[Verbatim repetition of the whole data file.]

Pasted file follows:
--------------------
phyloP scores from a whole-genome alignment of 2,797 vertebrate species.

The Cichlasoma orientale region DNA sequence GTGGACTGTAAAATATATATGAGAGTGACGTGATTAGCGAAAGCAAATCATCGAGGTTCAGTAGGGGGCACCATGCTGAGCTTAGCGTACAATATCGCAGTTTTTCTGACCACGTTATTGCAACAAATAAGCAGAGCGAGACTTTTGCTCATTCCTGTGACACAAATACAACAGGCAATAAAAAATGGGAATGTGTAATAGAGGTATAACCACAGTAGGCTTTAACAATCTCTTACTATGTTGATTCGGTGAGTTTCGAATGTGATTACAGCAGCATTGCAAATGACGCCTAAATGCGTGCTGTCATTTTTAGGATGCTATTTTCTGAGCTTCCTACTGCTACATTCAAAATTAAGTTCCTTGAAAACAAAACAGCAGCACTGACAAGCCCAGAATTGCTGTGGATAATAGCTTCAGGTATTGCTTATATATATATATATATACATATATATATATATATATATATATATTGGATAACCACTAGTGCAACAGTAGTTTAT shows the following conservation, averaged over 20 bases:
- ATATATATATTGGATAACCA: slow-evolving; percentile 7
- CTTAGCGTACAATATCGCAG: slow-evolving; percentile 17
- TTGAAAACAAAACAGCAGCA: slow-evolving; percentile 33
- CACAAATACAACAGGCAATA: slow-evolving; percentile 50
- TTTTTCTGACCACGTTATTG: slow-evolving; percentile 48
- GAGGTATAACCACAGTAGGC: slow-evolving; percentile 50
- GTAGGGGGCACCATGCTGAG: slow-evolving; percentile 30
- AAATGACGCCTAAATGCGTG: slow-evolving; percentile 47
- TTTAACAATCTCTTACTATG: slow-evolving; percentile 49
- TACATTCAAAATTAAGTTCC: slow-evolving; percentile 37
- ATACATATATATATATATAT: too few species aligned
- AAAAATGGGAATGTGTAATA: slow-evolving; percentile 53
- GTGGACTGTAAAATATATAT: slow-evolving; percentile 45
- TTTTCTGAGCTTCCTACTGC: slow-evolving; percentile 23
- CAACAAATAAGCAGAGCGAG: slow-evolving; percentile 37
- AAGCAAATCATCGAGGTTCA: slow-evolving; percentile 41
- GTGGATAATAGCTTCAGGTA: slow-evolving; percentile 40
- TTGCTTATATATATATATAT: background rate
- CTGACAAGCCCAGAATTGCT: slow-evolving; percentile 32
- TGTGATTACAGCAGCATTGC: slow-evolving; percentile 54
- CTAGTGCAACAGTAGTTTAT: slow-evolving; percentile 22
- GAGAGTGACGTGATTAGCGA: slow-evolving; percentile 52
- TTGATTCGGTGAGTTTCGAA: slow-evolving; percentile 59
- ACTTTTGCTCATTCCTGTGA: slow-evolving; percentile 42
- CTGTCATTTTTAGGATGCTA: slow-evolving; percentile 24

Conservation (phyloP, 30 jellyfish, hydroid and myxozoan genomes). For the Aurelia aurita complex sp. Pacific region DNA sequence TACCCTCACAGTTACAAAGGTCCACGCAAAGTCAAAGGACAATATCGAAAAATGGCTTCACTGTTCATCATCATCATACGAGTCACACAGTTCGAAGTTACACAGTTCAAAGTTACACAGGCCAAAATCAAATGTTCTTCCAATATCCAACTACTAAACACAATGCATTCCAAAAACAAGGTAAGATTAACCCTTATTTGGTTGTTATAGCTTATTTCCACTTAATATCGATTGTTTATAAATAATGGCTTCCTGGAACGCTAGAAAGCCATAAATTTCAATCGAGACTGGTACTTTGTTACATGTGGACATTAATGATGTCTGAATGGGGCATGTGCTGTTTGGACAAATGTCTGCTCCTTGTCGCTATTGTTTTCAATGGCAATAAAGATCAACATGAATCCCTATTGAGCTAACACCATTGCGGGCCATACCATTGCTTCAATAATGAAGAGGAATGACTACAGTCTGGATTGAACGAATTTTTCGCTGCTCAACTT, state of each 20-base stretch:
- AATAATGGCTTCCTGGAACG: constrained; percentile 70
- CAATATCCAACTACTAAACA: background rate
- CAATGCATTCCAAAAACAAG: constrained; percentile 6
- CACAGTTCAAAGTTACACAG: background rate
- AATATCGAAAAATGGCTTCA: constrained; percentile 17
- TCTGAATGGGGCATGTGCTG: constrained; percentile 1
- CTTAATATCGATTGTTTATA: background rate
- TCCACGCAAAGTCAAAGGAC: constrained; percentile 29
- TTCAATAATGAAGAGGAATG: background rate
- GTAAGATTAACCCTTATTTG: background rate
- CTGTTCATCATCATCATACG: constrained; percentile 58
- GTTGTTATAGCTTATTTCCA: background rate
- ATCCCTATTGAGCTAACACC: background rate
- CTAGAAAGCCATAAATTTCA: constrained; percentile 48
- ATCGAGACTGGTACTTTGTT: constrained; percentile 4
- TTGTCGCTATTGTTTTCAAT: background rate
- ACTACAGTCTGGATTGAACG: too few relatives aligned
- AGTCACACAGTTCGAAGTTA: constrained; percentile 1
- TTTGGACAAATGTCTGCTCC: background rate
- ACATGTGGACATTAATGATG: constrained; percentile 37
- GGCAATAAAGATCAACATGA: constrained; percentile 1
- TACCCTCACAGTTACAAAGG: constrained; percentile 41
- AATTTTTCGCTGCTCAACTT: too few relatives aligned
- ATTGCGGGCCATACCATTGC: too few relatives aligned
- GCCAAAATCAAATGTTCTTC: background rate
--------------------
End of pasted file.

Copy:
phyloP scores from a whole-genome alignment of 2,797 vertebrate species.

The Cichlasoma orientale region DNA sequence GTGGACTGTAAAATATATATGAGAGTGACGTGATTAGCGAAAGCAAATCATCGAGGTTCAGTAGGGGGCACCATGCTGAGCTTAGCGTACAATATCGCAGTTTTTCTGACCACGTTATTGCAACAAATAAGCAGAGCGAGACTTTTGCTCATTCCTGTGACACAAATACAACAGGCAATAAAAAATGGGAATGTGTAATAGAGGTATAACCACAGTAGGCTTTAACAATCTCTTACTATGTTGATTCGGTGAGTTTCGAATGTGATTACAGCAGCATTGCAAATGACGCCTAAATGCGTGCTGTCATTTTTAGGATGCTATTTTCTGAGCTTCCTACTGCTACATTCAAAATTAAGTTCCTTGAAAACAAAACAGCAGCACTGACAAGCCCAGAATTGCTGTGGATAATAGCTTCAGGTATTGCTTATATATATATATATATACATATATATATATATATATATATATATTGGATAACCACTAGTGCAACAGTAGTTTAT shows the following conservation, averaged over 20 bases:
- ATATATATATTGGATAACCA: slow-evolving; percentile 7
- CTTAGCGTACAATATCGCAG: slow-evolving; percentile 17
- TTGAAAACAAAACAGCAGCA: slow-evolving; percentile 33
- CACAAATACAACAGGCAATA: slow-evolving; percentile 50
- TTTTTCTGACCACGTTATTG: slow-evolving; percentile 48
- GAGGTATAACCACAGTAGGC: slow-evolving; percentile 50
- GTAGGGGGCACCATGCTGAG: slow-evolving; percentile 30
- AAATGACGCCTAAATGCGTG: slow-evolving; percentile 47
- TTTAACAATCTCTTACTATG: slow-evolving; percentile 49
- TACATTCAAAATTAAGTTCC: slow-evolving; percentile 37
- ATACATATATATATATATAT: too few species aligned
- AAAAATGGGAATGTGTAATA: slow-evolving; percentile 53
- GTGGACTGTAAAATATATAT: slow-evolving; percentile 45
- TTTTCTGAGCTTCCTACTGC: slow-evolving; percentile 23
- CAACAAATAAGCAGAGCGAG: slow-evolving; percentile 37
- AAGCAAATCATCGAGGTTCA: slow-evolving; percentile 41
- GTGGATAATAGCTTCAGGTA: slow-evolving; percentile 40
- TTGCTTATATATATATATAT: background rate
- CTGACAAGCCCAGAATTGCT: slow-evolving; percentile 32
- TGTGATTACAGCAGCATTGC: slow-evolving; percentile 54
- CTAGTGCAACAGTAGTTTAT: slow-evolving; percentile 22
- GAGAGTGACGTGATTAGCGA: slow-evolving; percentile 52
- TTGATTCGGTGAGTTTCGAA: slow-evolving; percentile 59
- ACTTTTGCTCATTCCTGTGA: slow-evolving; percentile 42
- CTGTCATTTTTAGGATGCTA: slow-evolving; percentile 24

Conservation (phyloP, 30 jellyfish, hydroid and myxozoan genomes). For the Aurelia aurita complex sp. Pacific region DNA sequence TACCCTCACAGTTACAAAGGTCCACGCAAAGTCAAAGGACAATATCGAAAAATGGCTTCACTGTTCATCATCATCATACGAGTCACACAGTTCGAAGTTACACAGTTCAAAGTTACACAGGCCAAAATCAAATGTTCTTCCAATATCCAACTACTAAACACAATGCATTCCAAAAACAAGGTAAGATTAACCCTTATTTGGTTGTTATAGCTTATTTCCACTTAATATCGATTGTTTATAAATAATGGCTTCCTGGAACGCTAGAAAGCCATAAATTTCAATCGAGACTGGTACTTTGTTACATGTGGACATTAATGATGTCTGAATGGGGCATGTGCTGTTTGGACAAATGTCTGCTCCTTGTCGCTATTGTTTTCAATGGCAATAAAGATCAACATGAATCCCTATTGAGCTAACACCATTGCGGGCCATACCATTGCTTCAATAATGAAGAGGAATGACTACAGTCTGGATTGAACGAATTTTTCGCTGCTCAACTT, state of each 20-base stretch:
- AATAATGGCTTCCTGGAACG: constrained; percentile 70
- CAATATCCAACTACTAAACA: background rate
- CAATGCATTCCAAAAACAAG: constrained; percentile 6
- CACAGTTCAAAGTTACACAG: background rate
- AATATCGAAAAATGGCTTCA: constrained; percentile 17
- TCTGAATGGGGCATGTGCTG: constrained; percentile 1
- CTTAATATCGATTGTTTATA: background rate
- TCCACGCAAAGTCAAAGGAC: constrained; percentile 29
- TTCAATAATGAAGAGGAATG: background rate
- GTAAGATTAACCCTTATTTG: background rate
- CTGTTCATCATCATCATACG: constrained; percentile 58
- GTTGTTATAGCTTATTTCCA: background rate
- ATCCCTATTGAGCTAACACC: background rate
- CTAGAAAGCCATAAATTTCA: constrained; percentile 48
- ATCGAGACTGGTACTTTGTT: constrained; percentile 4
- TTGTCGCTATTGTTTTCAAT: background rate
- ACTACAGTCTGGATTGAACG: too few relatives aligned
- AGTCACACAGTTCGAAGTTA: constrained; percentile 1
- TTTGGACAAATGTCTGCTCC: background rate
- ACATGTGGACATTAATGATG: constrained; percentile 37
- GGCAATAAAGATCAACATGA: constrained; percentile 1
- TACCCTCACAGTTACAAAGG: constrained; percentile 41
- AATTTTTCGCTGCTCAACTT: too few relatives aligned
- ATTGCGGGCCATACCATTGC: too few relatives aligned
- GCCAAAATCAAATGTTCTTC: background rate